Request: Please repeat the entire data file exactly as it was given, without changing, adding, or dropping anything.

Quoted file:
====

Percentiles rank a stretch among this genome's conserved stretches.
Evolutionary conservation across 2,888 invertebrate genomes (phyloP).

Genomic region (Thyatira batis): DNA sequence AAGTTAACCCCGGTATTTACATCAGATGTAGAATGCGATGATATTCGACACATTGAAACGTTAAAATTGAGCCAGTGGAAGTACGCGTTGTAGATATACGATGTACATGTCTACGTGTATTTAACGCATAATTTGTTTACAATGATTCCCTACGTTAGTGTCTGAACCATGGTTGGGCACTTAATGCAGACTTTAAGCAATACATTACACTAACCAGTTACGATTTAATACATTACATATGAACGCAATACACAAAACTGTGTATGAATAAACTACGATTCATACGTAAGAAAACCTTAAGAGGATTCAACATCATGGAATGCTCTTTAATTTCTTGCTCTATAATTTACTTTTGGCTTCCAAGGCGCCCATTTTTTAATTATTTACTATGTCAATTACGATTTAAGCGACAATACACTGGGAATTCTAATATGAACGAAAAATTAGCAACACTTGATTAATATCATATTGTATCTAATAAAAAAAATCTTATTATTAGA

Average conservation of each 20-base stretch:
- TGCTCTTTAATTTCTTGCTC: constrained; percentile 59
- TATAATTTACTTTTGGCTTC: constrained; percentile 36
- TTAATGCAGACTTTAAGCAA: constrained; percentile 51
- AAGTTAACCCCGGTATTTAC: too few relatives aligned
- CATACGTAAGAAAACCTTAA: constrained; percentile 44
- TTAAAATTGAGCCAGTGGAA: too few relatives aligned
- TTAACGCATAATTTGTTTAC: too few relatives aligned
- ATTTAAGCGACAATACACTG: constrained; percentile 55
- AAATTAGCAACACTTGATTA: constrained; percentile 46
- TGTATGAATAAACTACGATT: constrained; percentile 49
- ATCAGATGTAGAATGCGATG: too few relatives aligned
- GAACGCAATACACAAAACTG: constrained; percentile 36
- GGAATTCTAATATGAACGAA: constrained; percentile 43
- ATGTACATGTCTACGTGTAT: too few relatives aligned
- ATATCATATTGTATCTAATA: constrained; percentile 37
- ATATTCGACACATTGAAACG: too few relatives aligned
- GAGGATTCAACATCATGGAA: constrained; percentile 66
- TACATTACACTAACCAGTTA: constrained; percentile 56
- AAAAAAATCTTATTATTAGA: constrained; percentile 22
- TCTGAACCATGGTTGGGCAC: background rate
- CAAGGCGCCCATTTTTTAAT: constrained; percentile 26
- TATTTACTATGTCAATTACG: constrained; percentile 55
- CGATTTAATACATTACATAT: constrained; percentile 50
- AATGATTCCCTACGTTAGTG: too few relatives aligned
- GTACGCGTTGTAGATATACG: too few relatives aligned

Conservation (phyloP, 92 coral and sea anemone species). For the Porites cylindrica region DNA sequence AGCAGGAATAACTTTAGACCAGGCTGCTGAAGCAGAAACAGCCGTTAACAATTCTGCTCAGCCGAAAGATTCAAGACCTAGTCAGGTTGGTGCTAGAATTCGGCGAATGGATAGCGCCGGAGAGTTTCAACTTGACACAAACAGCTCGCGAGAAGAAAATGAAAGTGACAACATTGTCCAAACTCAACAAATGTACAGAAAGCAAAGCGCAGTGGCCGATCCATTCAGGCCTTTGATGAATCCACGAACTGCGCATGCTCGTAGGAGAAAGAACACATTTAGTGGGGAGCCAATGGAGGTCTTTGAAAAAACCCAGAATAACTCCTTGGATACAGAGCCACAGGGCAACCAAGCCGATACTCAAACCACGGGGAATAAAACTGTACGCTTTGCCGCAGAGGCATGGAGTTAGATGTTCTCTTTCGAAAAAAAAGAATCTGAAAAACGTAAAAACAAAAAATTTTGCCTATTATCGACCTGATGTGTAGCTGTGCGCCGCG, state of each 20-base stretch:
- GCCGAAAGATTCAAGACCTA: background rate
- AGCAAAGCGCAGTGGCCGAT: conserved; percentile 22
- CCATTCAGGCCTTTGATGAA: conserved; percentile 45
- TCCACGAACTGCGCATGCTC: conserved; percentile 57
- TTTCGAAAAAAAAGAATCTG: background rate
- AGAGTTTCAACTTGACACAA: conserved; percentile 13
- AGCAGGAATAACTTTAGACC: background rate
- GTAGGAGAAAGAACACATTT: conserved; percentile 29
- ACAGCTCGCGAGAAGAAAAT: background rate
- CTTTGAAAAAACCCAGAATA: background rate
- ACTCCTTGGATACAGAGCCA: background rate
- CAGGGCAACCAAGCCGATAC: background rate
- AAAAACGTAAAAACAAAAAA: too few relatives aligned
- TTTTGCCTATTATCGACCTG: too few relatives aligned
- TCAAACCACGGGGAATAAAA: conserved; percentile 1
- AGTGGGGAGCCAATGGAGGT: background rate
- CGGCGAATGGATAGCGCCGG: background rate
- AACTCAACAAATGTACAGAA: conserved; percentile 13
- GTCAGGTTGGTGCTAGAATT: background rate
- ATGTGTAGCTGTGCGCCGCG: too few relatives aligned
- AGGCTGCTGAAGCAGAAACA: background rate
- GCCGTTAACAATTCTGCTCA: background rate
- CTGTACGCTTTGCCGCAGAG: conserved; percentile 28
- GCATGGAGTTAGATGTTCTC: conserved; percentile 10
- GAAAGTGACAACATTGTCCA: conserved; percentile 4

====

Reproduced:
Percentiles rank a stretch among this genome's conserved stretches.
Evolutionary conservation across 2,888 invertebrate genomes (phyloP).

Genomic region (Thyatira batis): DNA sequence AAGTTAACCCCGGTATTTACATCAGATGTAGAATGCGATGATATTCGACACATTGAAACGTTAAAATTGAGCCAGTGGAAGTACGCGTTGTAGATATACGATGTACATGTCTACGTGTATTTAACGCATAATTTGTTTACAATGATTCCCTACGTTAGTGTCTGAACCATGGTTGGGCACTTAATGCAGACTTTAAGCAATACATTACACTAACCAGTTACGATTTAATACATTACATATGAACGCAATACACAAAACTGTGTATGAATAAACTACGATTCATACGTAAGAAAACCTTAAGAGGATTCAACATCATGGAATGCTCTTTAATTTCTTGCTCTATAATTTACTTTTGGCTTCCAAGGCGCCCATTTTTTAATTATTTACTATGTCAATTACGATTTAAGCGACAATACACTGGGAATTCTAATATGAACGAAAAATTAGCAACACTTGATTAATATCATATTGTATCTAATAAAAAAAATCTTATTATTAGA

Average conservation of each 20-base stretch:
- TGCTCTTTAATTTCTTGCTC: constrained; percentile 59
- TATAATTTACTTTTGGCTTC: constrained; percentile 36
- TTAATGCAGACTTTAAGCAA: constrained; percentile 51
- AAGTTAACCCCGGTATTTAC: too few relatives aligned
- CATACGTAAGAAAACCTTAA: constrained; percentile 44
- TTAAAATTGAGCCAGTGGAA: too few relatives aligned
- TTAACGCATAATTTGTTTAC: too few relatives aligned
- ATTTAAGCGACAATACACTG: constrained; percentile 55
- AAATTAGCAACACTTGATTA: constrained; percentile 46
- TGTATGAATAAACTACGATT: constrained; percentile 49
- ATCAGATGTAGAATGCGATG: too few relatives aligned
- GAACGCAATACACAAAACTG: constrained; percentile 36
- GGAATTCTAATATGAACGAA: constrained; percentile 43
- ATGTACATGTCTACGTGTAT: too few relatives aligned
- ATATCATATTGTATCTAATA: constrained; percentile 37
- ATATTCGACACATTGAAACG: too few relatives aligned
- GAGGATTCAACATCATGGAA: constrained; percentile 66
- TACATTACACTAACCAGTTA: constrained; percentile 56
- AAAAAAATCTTATTATTAGA: constrained; percentile 22
- TCTGAACCATGGTTGGGCAC: background rate
- CAAGGCGCCCATTTTTTAAT: constrained; percentile 26
- TATTTACTATGTCAATTACG: constrained; percentile 55
- CGATTTAATACATTACATAT: constrained; percentile 50
- AATGATTCCCTACGTTAGTG: too few relatives aligned
- GTACGCGTTGTAGATATACG: too few relatives aligned

Conservation (phyloP, 92 coral and sea anemone species). For the Porites cylindrica region DNA sequence AGCAGGAATAACTTTAGACCAGGCTGCTGAAGCAGAAACAGCCGTTAACAATTCTGCTCAGCCGAAAGATTCAAGACCTAGTCAGGTTGGTGCTAGAATTCGGCGAATGGATAGCGCCGGAGAGTTTCAACTTGACACAAACAGCTCGCGAGAAGAAAATGAAAGTGACAACATTGTCCAAACTCAACAAATGTACAGAAAGCAAAGCGCAGTGGCCGATCCATTCAGGCCTTTGATGAATCCACGAACTGCGCATGCTCGTAGGAGAAAGAACACATTTAGTGGGGAGCCAATGGAGGTCTTTGAAAAAACCCAGAATAACTCCTTGGATACAGAGCCACAGGGCAACCAAGCCGATACTCAAACCACGGGGAATAAAACTGTACGCTTTGCCGCAGAGGCATGGAGTTAGATGTTCTCTTTCGAAAAAAAAGAATCTGAAAAACGTAAAAACAAAAAATTTTGCCTATTATCGACCTGATGTGTAGCTGTGCGCCGCG, state of each 20-base stretch:
- GCCGAAAGATTCAAGACCTA: background rate
- AGCAAAGCGCAGTGGCCGAT: conserved; percentile 22
- CCATTCAGGCCTTTGATGAA: conserved; percentile 45
- TCCACGAACTGCGCATGCTC: conserved; percentile 57
- TTTCGAAAAAAAAGAATCTG: background rate
- AGAGTTTCAACTTGACACAA: conserved; percentile 13
- AGCAGGAATAACTTTAGACC: background rate
- GTAGGAGAAAGAACACATTT: conserved; percentile 29
- ACAGCTCGCGAGAAGAAAAT: background rate
- CTTTGAAAAAACCCAGAATA: background rate
- ACTCCTTGGATACAGAGCCA: background rate
- CAGGGCAACCAAGCCGATAC: background rate
- AAAAACGTAAAAACAAAAAA: too few relatives aligned
- TTTTGCCTATTATCGACCTG: too few relatives aligned
- TCAAACCACGGGGAATAAAA: conserved; percentile 1
- AGTGGGGAGCCAATGGAGGT: background rate
- CGGCGAATGGATAGCGCCGG: background rate
- AACTCAACAAATGTACAGAA: conserved; percentile 13
- GTCAGGTTGGTGCTAGAATT: background rate
- ATGTGTAGCTGTGCGCCGCG: too few relatives aligned
- AGGCTGCTGAAGCAGAAACA: background rate
- GCCGTTAACAATTCTGCTCA: background rate
- CTGTACGCTTTGCCGCAGAG: conserved; percentile 28
- GCATGGAGTTAGATGTTCTC: conserved; percentile 10
- GAAAGTGACAACATTGTCCA: conserved; percentile 4